In most television cop shows, the clever detectives on the squad grapple with one baffling case. They solve it, of course. Then, in the next episode, they move on to another one. It’s neat, clean, and easy to follow. By contrast, the printed page offers space to paint a more realistic picture. In real life, a big-city homicide detective is likely to be saddled with a dozen or more different cases—and then to be handed a fresh one as it rolls in the door. Some authors seize this opportunity to portray the complexity of police work. John Sandford‘s series of “Prey” novels about the Minnesota Bureau of Criminal Apprehension is one of the better examples. In Lucas Davenport’s BCA, reality intrudes with disturbing frequency.
Wicked Prey (Prey #19) by John Sandford (2009) 420 pages @@@@ (4 out of 5)
Lucas Davenport’s BCA is at the center of the action
As of April 2018, there are 28 novels in the Prey series. Wicked Prey is number 19. Lucas Davenport, who seems to run all the BCA’s field operations, is well into middle age. His adopted daughter, Letty, is 13. When three deadly criminal plots unfold simultaneously in the midst of the 2008 Republican National Convention in the Twin Cities, Lucas and his team of investigators are pushed to the limit. Unfortunately, one of those plots targets Letty. So, that couldn’t happen at a worse time.
A genuinely engaging protagonist
Lucas Davenport is one of the most engaging protagonists in all of detective fiction. Of course, every detective in a successful series has the requisite collection of flaws and idiosyncrasies. But too many fictional creations in the genre simply aren’t at all likable. Some are even downright nasty. Lucas has the capacity for rage. He blows his top at times. But he’s never ugly. (“Lucas’s view, as regarded cops and robbers: it was all chaos, accident, stupidity, insanity, and coincidence.”) And his backstory is fascinating. After being forced out of the Minneapolis Police Department, he built a software business and made millions. He’s now happily married to a surgeon. Together, they’re raising Letty and an infant boy who’s biologically their own. Presumably because he’s become a political donor, Lucas has made a number of powerful friends in the Democratic Party, including the Governor. Those connections help him snag the toughest cases. Wicked Prey is a great example.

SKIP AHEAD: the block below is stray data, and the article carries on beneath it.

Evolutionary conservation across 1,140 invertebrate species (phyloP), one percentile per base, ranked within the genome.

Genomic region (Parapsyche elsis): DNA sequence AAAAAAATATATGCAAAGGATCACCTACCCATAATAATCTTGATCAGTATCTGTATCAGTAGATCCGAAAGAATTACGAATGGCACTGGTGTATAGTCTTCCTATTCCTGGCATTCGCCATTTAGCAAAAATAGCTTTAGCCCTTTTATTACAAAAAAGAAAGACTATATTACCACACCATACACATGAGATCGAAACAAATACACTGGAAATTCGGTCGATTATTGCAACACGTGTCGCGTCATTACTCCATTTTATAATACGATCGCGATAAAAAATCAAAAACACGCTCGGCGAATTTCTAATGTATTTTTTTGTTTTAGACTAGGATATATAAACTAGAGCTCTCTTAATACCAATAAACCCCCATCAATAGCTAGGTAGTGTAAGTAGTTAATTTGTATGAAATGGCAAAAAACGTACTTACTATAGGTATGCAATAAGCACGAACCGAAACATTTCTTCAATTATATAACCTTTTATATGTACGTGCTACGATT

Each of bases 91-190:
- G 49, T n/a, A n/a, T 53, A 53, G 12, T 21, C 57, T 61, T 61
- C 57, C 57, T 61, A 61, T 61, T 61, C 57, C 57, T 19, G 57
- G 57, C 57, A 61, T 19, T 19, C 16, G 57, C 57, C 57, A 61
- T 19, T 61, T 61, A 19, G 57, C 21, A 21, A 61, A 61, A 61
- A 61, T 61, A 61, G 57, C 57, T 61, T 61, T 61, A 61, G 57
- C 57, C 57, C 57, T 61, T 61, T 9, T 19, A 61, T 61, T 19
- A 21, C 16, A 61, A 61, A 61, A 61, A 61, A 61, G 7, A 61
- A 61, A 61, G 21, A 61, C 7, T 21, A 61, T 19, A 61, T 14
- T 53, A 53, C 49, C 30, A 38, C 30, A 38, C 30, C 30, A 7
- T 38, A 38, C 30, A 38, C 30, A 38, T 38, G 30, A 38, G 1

Three overlapping criminal plots
Each of the plotlines in Wicked Prey could easily justify a novel of its own:
- A right-wing nut from Oklahoma has purchased a .50-caliber sniper rifle. He has driven to the Twin Cities to target someone at the Republican Convention. The presumptive nominee, John McCain, it seems.
- A gang of robbers who killed two police officers in New York has come to the area. They’re deploying for a series of bold heists that may also involve the convention.
- And a malicious, wheelchair-bound criminal who blames his crippling injury on Lucas has set out to kidnap and torture Letty to get even with him.
Wicked Prey is a thoroughly satisfying example of the mystery and thriller genre. You’ll want to return to Lucas Davenport’s BCA.
For additional reading
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- Top 10 mystery and thriller series;
- 20 excellent standalone mysteries and thrillers; and
- 20 outstanding detective series from around the world.
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